This is what the film is interested in — allusiveness, the unspoken, strange moments. Not story and not even drama. The sharpness of the observation justifies everything. On first encountering his small son, Charlie happens to have been looking at Billie’s false eyelashes, so he immediately affixes them to the lad’s upper lip, fashioning a dapper moustache. Finney gets great stuff from little Timothy Garland — not so much performance as behaviour. Stuff of him laughing at a TV show that just isn’t acting, it’s real, but it’s blended into stuff where actors act.

The film’s theme, I guess, has something to do with the new classless hero of British culture, who comes from a proletarian background and achieves a dizzying success which completely cuts him off from the mainspring of his creativity. Did Delaney experience this herself (do novelists actually GET as successful as Bubbles?) or did she borrow it from Finney. I can well believe he experienced it. And it later affected his playing — had he carried on as a director he might have avoided such ennui. He might have at least avoided SCROOGE, LOOKER, ANNIE… But a movie star always has an escape hatch — a film director who can do something else probably will do it — he’s not going to starve if he doesn’t direct…

Charlie, incidentally, is offered food all through the movie, but only eats what Billie Whitelaw offers. And only a little of that. And then he catches a balloon and sails away. As Sydne Rome says in WHAT?, “It’s the only way we can end the movie!”

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The Late Show

Posted in FILM with tags , , , , , , , , , , , , , , , , , , , , , , , , , , , , , , , , , , , , , , , , , , , , , , , , , , , , , , , , , , , , , , , , , , , , , , , , , , , , , , , , , on December 1, 2013 by dcairns

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I created this second banner because Fiona said the dead Santa one was “horrible.”

Welcome to the blogathon! I’m going to sellotape this post to the top of Shadowplay using science, so it will be the first thing you see this week. But the new posts will be immediately beneath it, so keep scrolling.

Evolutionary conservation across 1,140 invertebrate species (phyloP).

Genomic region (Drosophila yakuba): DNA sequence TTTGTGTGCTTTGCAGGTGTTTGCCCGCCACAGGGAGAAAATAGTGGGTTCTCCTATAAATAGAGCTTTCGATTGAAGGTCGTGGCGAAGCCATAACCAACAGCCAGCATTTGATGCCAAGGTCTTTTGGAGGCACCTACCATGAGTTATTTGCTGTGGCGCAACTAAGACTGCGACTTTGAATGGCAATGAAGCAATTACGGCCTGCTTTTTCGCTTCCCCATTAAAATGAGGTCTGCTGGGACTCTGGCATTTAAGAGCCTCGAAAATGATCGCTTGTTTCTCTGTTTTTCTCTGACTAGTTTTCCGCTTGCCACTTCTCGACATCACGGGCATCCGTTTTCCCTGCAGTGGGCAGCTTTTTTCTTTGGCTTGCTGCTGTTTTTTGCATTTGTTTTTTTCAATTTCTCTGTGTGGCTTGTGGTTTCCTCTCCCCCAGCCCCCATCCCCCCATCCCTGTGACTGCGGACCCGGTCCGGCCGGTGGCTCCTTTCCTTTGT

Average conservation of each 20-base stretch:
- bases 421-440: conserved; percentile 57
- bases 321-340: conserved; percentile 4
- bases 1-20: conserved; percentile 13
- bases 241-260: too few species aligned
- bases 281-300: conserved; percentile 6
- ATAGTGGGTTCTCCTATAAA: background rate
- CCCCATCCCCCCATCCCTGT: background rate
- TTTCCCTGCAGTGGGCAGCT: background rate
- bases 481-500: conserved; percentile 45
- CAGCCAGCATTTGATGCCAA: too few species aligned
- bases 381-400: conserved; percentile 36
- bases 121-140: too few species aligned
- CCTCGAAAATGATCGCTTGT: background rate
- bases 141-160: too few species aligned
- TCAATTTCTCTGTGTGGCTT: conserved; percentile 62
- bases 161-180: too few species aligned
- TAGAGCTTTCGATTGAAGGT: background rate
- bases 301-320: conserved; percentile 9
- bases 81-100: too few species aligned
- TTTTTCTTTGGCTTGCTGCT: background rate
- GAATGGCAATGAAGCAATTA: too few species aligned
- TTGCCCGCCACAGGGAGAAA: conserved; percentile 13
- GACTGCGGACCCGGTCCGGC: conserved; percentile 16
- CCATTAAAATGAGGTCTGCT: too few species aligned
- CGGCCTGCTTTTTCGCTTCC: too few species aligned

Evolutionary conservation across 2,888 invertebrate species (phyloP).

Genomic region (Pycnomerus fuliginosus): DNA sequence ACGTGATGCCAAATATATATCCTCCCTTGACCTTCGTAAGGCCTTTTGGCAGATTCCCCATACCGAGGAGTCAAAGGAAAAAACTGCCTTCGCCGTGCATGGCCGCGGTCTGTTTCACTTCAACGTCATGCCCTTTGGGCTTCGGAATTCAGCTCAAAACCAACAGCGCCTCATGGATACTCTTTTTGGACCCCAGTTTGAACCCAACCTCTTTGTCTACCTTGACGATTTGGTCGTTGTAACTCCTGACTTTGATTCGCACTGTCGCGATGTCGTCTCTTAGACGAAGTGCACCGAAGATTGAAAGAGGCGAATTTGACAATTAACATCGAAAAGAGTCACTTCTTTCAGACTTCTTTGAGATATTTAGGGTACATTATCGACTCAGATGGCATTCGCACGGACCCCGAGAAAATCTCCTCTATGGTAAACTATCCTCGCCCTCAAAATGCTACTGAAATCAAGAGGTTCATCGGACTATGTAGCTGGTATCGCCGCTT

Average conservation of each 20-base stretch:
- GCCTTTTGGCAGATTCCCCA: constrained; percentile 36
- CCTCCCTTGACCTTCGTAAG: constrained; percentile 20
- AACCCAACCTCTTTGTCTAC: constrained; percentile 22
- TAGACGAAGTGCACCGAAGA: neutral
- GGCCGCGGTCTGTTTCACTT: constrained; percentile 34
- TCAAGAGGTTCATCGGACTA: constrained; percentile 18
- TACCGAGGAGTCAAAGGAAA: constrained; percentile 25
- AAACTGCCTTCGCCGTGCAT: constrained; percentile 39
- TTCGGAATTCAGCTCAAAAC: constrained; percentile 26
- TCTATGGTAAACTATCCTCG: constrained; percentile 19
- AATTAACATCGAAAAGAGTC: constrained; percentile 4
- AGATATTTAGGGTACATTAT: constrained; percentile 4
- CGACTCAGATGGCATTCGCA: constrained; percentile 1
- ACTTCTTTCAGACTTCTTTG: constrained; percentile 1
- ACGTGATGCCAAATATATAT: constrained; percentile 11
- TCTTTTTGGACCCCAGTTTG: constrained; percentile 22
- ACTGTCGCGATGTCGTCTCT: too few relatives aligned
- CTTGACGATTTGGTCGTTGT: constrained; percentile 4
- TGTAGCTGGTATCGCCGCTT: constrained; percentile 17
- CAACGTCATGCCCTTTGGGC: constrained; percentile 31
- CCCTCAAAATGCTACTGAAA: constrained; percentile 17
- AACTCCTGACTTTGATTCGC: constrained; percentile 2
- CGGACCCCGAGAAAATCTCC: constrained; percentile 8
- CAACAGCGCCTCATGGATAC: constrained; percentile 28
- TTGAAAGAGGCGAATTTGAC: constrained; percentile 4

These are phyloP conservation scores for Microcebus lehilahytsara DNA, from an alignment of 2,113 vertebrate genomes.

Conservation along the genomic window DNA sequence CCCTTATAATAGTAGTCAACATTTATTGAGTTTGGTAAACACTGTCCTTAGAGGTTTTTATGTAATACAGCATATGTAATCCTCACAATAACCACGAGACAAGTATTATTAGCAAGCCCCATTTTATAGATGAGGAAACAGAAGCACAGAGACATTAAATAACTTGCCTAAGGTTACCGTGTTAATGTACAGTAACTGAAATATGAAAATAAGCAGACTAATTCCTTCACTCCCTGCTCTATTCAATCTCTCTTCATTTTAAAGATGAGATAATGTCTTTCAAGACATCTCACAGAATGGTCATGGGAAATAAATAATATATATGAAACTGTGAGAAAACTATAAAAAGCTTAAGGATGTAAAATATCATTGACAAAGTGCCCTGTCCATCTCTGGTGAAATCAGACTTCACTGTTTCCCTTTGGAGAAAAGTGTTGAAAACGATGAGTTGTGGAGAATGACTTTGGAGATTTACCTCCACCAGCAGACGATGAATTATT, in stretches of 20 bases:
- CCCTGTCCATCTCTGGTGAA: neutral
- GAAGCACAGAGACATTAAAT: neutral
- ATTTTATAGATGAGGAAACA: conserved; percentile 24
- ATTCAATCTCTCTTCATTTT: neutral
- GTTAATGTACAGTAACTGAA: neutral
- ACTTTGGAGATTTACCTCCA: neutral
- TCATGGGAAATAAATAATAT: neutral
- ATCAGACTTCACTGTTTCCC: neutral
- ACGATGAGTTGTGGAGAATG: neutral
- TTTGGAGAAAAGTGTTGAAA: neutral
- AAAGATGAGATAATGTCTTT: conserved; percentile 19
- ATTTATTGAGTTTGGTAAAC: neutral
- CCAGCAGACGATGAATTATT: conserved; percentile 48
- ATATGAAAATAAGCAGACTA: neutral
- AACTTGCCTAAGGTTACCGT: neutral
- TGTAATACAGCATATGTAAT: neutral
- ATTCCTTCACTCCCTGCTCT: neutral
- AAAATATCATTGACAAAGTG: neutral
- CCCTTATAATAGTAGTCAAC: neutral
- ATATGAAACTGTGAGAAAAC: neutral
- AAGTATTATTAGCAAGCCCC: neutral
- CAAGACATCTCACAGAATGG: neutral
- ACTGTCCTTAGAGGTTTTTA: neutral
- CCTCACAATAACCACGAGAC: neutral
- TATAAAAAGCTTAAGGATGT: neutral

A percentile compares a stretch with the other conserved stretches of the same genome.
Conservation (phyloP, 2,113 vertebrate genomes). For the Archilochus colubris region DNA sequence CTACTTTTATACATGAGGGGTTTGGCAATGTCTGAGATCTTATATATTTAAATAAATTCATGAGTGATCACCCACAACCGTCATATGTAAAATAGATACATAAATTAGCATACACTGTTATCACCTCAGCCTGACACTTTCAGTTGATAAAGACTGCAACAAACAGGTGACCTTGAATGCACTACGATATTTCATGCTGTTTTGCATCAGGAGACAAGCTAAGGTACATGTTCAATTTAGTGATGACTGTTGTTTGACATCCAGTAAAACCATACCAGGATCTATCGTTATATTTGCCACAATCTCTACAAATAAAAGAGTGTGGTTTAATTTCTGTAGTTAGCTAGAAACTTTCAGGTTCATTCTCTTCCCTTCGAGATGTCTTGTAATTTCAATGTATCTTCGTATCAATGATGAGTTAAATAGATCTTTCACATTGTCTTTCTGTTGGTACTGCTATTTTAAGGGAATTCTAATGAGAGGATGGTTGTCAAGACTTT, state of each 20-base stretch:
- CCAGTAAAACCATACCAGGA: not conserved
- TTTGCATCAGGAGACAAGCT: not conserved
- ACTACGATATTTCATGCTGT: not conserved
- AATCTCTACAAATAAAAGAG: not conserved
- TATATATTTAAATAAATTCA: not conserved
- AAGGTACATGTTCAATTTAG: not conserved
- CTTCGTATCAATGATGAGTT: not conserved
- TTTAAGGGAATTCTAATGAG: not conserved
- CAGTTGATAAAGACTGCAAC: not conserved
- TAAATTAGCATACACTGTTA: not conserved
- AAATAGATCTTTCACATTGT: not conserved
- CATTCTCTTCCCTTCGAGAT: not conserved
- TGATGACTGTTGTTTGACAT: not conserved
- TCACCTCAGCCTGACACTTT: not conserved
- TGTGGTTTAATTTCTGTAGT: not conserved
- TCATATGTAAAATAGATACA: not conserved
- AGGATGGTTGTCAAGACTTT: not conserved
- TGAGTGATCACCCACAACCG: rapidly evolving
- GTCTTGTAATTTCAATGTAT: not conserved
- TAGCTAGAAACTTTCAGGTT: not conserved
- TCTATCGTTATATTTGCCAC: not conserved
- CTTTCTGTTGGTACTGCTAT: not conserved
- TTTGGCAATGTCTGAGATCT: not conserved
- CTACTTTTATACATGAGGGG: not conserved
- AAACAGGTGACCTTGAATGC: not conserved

If participating in the blogathon, this is the post to link to. You can add a comment below to let me know about the post, if you don’t have my email.

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SUNDAY

And we have a first entry — David Ehrenstein applies his wits to F FOR FAKE, one of Orson Welles’ last movies as director, and another that is sometimes cited as his greatest film. Here.

My own first piece deals with a truly hard-to-see, unconsidered final film, from the wonderful Frank Borzage. Here.

Christine Leteux was our researcher on NATAN, is Kevin Brownlow’s translator, and in her own right she’s the author of the first book on Albert Capellani and the splendid French-language film blog Ann Harding’s Treasures. She’s traveling at present, researching her next book, but gave me permission to link to a relevant piece from AHT — TUMBLEWEEDS was William S. Hart’s last directorial gig and feature starring role. Ici.

Eddie Selover casts a not-unsympathetic eye over two swan songs from 1930s divas, Marlene Dietrich’s JUST A GIGOLO and Mae West’s jaw-dropping SEXTETTE. Here.

Marilyn Ferdinand at Ferdy on Films looks at a film I only just realized exists, the 1934 version of THE SCARLET LETTER, which was Colleen Moore’s last feature. Here.

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MONDAY

Every Shadowplay blogathon must contain an intertitle. Here.

Over at Mostly Film, Paul Duane raises the tone with an entry on EMMANUELLE V, tragically Walerian Borowczyk’s last gig, but finds some bizarre merit. Here.